"We will not wait while Wa Lone and Kyaw Soe Oo suffer this injustice and will evaluate how to proceed in the coming days, including whether to seek relief in an international forum," he added.  Phil Robertson, deputy Asia director for the Human Rights Watch, called the sentence an "outrageous injustice" and said Myanmar's military, also known as the Tatmadaw, wanted a guilty verdict against the two reporters in order to "intimidate" other journalists to avoid reporting on human rights violations. 

"This is clearly a situation when the Tatmadaw has won the day," he told Al Jazeera.
"This is a court system that has been very close to the Burmese military, [and] has done its dirty work in the past. We do not really see the kind the of independent judiciary that we would expect in a modern democracy."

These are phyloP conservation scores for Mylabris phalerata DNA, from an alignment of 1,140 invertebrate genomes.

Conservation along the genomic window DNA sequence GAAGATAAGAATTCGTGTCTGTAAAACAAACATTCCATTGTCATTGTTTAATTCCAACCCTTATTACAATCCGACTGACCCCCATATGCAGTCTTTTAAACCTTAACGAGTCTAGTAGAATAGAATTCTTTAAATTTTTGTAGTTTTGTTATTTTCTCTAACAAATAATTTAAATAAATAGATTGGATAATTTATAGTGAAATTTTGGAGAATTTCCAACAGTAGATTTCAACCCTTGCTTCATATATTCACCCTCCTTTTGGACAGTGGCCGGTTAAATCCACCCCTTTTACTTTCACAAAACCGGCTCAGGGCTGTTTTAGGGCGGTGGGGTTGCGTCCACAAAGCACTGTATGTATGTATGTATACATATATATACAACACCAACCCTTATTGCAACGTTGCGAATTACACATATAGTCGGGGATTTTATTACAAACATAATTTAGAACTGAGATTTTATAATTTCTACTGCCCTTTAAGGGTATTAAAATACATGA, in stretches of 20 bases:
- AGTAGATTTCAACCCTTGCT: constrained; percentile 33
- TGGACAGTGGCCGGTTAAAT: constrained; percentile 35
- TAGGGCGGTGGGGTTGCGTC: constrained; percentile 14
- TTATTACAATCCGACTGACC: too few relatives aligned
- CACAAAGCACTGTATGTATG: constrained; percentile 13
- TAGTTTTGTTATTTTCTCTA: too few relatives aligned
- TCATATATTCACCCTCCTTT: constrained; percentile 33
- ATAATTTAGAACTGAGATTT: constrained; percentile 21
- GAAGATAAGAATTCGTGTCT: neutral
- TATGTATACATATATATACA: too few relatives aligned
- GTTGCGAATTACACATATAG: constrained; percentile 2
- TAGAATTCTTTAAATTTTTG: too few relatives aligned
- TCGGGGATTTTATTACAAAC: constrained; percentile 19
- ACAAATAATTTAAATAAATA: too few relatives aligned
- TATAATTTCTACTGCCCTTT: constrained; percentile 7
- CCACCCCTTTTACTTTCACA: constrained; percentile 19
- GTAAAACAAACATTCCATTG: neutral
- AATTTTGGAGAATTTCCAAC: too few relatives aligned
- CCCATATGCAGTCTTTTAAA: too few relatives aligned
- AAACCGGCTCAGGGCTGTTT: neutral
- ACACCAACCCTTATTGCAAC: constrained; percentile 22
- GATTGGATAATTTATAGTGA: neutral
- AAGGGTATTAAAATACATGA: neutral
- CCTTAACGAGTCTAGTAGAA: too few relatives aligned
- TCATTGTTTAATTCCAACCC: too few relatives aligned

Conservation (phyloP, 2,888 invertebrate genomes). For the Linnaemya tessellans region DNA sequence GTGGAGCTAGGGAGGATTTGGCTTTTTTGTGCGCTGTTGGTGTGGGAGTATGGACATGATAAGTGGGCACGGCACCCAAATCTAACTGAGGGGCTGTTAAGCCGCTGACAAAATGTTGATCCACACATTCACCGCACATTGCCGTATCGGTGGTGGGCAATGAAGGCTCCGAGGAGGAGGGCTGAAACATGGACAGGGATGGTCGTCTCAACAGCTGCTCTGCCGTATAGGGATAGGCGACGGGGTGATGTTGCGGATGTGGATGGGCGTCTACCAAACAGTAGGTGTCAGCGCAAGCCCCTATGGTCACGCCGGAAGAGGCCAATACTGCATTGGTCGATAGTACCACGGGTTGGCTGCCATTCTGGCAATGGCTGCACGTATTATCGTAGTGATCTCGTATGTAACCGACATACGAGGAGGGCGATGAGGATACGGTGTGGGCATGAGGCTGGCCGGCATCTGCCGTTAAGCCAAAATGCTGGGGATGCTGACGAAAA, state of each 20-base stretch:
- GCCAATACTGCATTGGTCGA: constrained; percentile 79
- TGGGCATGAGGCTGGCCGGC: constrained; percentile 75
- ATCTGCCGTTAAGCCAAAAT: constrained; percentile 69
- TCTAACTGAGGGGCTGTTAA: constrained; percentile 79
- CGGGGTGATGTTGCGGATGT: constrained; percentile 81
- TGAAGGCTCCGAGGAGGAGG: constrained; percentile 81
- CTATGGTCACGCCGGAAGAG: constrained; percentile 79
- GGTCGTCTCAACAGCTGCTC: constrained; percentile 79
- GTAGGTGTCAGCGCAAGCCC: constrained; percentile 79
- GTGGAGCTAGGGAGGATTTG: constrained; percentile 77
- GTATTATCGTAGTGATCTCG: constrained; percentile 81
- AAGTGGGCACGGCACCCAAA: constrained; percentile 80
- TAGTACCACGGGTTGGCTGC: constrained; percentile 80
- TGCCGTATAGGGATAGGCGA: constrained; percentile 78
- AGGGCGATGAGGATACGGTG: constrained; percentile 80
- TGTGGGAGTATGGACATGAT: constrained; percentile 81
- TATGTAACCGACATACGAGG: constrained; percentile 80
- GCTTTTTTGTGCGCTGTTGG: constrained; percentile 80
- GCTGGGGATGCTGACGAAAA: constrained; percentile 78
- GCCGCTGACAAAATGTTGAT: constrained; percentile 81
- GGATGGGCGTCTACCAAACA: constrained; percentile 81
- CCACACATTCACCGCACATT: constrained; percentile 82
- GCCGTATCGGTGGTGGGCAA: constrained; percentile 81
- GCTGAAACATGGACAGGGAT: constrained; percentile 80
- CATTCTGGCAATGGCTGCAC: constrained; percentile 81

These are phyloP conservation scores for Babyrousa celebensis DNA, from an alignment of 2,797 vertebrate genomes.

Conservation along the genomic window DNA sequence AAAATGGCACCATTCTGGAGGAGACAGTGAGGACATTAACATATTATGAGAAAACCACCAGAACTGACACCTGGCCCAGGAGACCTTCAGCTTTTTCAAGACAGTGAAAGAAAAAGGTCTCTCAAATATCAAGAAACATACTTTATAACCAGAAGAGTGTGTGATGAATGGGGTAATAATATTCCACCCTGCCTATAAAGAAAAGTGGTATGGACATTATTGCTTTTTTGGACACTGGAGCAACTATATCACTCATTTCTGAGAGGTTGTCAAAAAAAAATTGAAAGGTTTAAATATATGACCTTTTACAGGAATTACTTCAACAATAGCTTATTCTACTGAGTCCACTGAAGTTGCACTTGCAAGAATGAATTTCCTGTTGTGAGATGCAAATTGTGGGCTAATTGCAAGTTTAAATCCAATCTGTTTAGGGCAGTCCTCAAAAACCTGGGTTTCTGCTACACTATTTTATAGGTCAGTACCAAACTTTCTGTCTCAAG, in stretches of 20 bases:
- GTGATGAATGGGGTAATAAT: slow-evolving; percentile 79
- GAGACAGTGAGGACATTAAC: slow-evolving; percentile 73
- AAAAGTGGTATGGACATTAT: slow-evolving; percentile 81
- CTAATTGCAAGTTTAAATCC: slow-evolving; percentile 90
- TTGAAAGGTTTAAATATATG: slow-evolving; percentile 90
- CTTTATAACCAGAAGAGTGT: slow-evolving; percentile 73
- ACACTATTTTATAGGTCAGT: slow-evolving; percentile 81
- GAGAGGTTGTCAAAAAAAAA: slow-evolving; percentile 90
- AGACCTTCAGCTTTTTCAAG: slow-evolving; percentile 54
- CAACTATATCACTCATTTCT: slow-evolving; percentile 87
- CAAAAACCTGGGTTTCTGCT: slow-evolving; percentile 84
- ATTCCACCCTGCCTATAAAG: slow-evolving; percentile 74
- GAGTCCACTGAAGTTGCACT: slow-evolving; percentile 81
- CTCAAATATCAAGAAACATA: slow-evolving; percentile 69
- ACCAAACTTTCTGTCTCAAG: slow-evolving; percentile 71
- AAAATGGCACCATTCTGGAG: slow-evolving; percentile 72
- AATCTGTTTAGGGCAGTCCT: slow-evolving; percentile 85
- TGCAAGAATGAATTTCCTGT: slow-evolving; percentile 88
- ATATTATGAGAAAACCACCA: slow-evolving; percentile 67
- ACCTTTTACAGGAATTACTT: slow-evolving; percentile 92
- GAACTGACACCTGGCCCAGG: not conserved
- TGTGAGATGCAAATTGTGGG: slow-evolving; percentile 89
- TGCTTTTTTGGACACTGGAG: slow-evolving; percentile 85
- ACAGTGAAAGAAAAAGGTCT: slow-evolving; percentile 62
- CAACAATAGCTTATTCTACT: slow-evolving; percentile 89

No words for this outrageous injustice against @Reuters reporters Wa Lone & Kyaw Soe Oo. How can #Myanmar judicial system justify sending reporters doing their job to a longer prison sentence than the #Tatmadaw soldiers who killed the 10 #Rohingya in their story in cold blood?

The Committee to Protect Journalists also condemned the sentencing of Wa Lone and Kyaw Soe Oo, saying it marked a "new low for Myanmar".  "The process that resulted in their convictions was a travesty of justice and will cast Myanmar as an anti-democratic pariah as long as they are wrongfully held behind bars," said Shawn Crispin, CPJ's senior Southeast Asia representative in a statement

Amnesty International's Tirana Hassan called the verdict "a politically motivated decision" with significant ramifications for press freedom in Myanmar. "It sends a stark warning to other journalists of the severe consequences that await should they look too closely at military abuses. This amounts to censorship through fear," she said.  Thant Myint-U, Myanmar historian and commentator, said the verdict marked a "tragic day for media freedom and an intimation of what's to come".  In the Kutupalong refugee camp in Bangladesh, Mohib Ullah, a Rohingya leader, said he hoped the two journalists are freed soon.  This is not justice. I would like to see them free as soon as possible. They did nothing wrong," he said.